This paper intends to study the evolution of the Colombian immigration for a hundred-year period (1850-1957). In this period, we have two main proposals on the subject. The first one is of the radical Liberals, who, since the mid-19th century, developed in the country the ideal of “civilization vs. barbarism” proposed by Domingo Faustino Sarmiento in Argentina. Our Liberals promoted the arrival of the white race to implement a whitening process and the removal of lower races as the indigenous and Africans. The second project is of the 20th-century conservatives that pursued the same ideal of racial improvement, but which also attended religious objective, and ended up with the coming of European Catholics as, for example, the Polish. Finally, with the military dictatorship of Gustavo Rojas Pinilla, immigration served to eradicate the undesirable Communist barbarians who inhabited the eastern plains of our nation.
How the State and its public authorities respond to social issues and to individual and collective needs of society is a key concern for Administrative Law. In relation to migration, national authorities are in charge of formulating and enforcing a national public policy, while local authorities are responsible for implementing specific programs to deliver goods and public services to attend migrant´s needs.
In Colombia, we observe a defiance to accomplish a balance between this set of legal powers, and to articulate a comprehensive and coherent public policy capable of dealing with the challenges of the growing migration from Venezuela. Under these circumstances, this article explores the Colombian legal and institutional framework for migration to explain how public authorities are responding to the Venezuelan migration, and how Colombian public institutions balance their political, fiscal, and administrative powers to tackle the challenges and opportunities brought by migration.
Companies are fundamental actors in the protection of human rights and in the prevention of occupational risks originated by increased migration, although they do not have the same obligations of States to promote and protect the rights of migrants. According to the United Nations Guiding Principles on Business and Human Rights (UNGPs), the corporate responsibility to respect human rights includes both the duty to abstain from violating these rights and the adoption of positive actions to promote them. The article aims to discuss how companies should act to promote and protect the rights of migrants. First, it analyses the business responsibility to respect human rights, under the guidance of the UNGPs. Second, it analyses how companies should act with due diligence to prevent possible exploitations of their own migrant workers. At last, a transversal and multilevel dialogue between States, civil society and business is proposed for a greater protection and promotion of migrants.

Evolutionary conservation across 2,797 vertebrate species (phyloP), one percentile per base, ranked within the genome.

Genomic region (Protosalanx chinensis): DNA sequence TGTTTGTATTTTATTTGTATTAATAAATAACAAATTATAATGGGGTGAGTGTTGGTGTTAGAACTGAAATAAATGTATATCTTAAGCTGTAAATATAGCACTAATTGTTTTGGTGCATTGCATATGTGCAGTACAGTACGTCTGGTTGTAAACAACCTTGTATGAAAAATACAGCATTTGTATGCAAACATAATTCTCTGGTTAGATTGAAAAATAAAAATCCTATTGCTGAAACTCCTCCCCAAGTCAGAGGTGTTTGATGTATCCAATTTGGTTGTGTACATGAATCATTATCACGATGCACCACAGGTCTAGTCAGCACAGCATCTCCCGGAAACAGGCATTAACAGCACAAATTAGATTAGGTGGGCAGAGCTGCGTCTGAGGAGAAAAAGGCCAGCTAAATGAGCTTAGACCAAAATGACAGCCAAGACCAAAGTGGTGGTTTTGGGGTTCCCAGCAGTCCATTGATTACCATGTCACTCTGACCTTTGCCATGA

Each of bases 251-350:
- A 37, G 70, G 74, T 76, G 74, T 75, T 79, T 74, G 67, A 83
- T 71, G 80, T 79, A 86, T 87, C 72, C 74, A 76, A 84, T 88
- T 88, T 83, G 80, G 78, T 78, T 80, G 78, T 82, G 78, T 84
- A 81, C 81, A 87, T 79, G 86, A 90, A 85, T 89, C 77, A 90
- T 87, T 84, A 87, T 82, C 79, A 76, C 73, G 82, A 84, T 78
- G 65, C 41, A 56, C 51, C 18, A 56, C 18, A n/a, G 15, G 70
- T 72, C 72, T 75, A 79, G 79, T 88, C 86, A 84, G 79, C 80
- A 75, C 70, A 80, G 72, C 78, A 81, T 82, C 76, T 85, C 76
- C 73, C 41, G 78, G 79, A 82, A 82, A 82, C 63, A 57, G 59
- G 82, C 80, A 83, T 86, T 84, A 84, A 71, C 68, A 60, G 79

Colombia’s response to the dramatic increase in the inflow of Venezuelans into its territory is characterized by idiosyncrasies. Geopolitical considerations play a big part in preventing the official construction of the Venezuelan refugee in the problematic terms that we have seen in other places. However, the Colombian government has been navigating a complex set of considerations. On the one hand, it has almost completely ignored in this policy development the reference to international instruments such as the Geneva Convention and the Cartagena Declaration. On the other hand, Colombia has practically open its borders and is pursuing a strategy of regularization. Even so, it is actively seeking whatever international, institutional and financial support it can get, and it seems very determined to maintain the international status of this “crisis”. This paper seeks to examine this approach from a comparative and historical perspective and to analyse it various implications.
In 2018, we witnessed an increasing effort by some Latin-American countries and international organizations to set the basis for a regional approach to manage the Venezuelan migration crisis and to coordinate national responses. However, despite the efforts, a regional approach seems not to be an achievable goal in the short term.
This paper aims to explore the new opportunities for the development of a (real and effective) regional approach to migration in Latin America provided by the necessity to face and govern the increasing migration from Venezuela. Thus, it accounts for the initiatives taken so far to coordinate national migrations policies, and it looks at previous attempts to develop a common approach to migration in the region; it attempts to understand the reasons why the attempts of coordination seems not to be effective, to conclude with some proposals for the development of a real regional approach to migration in Latin America.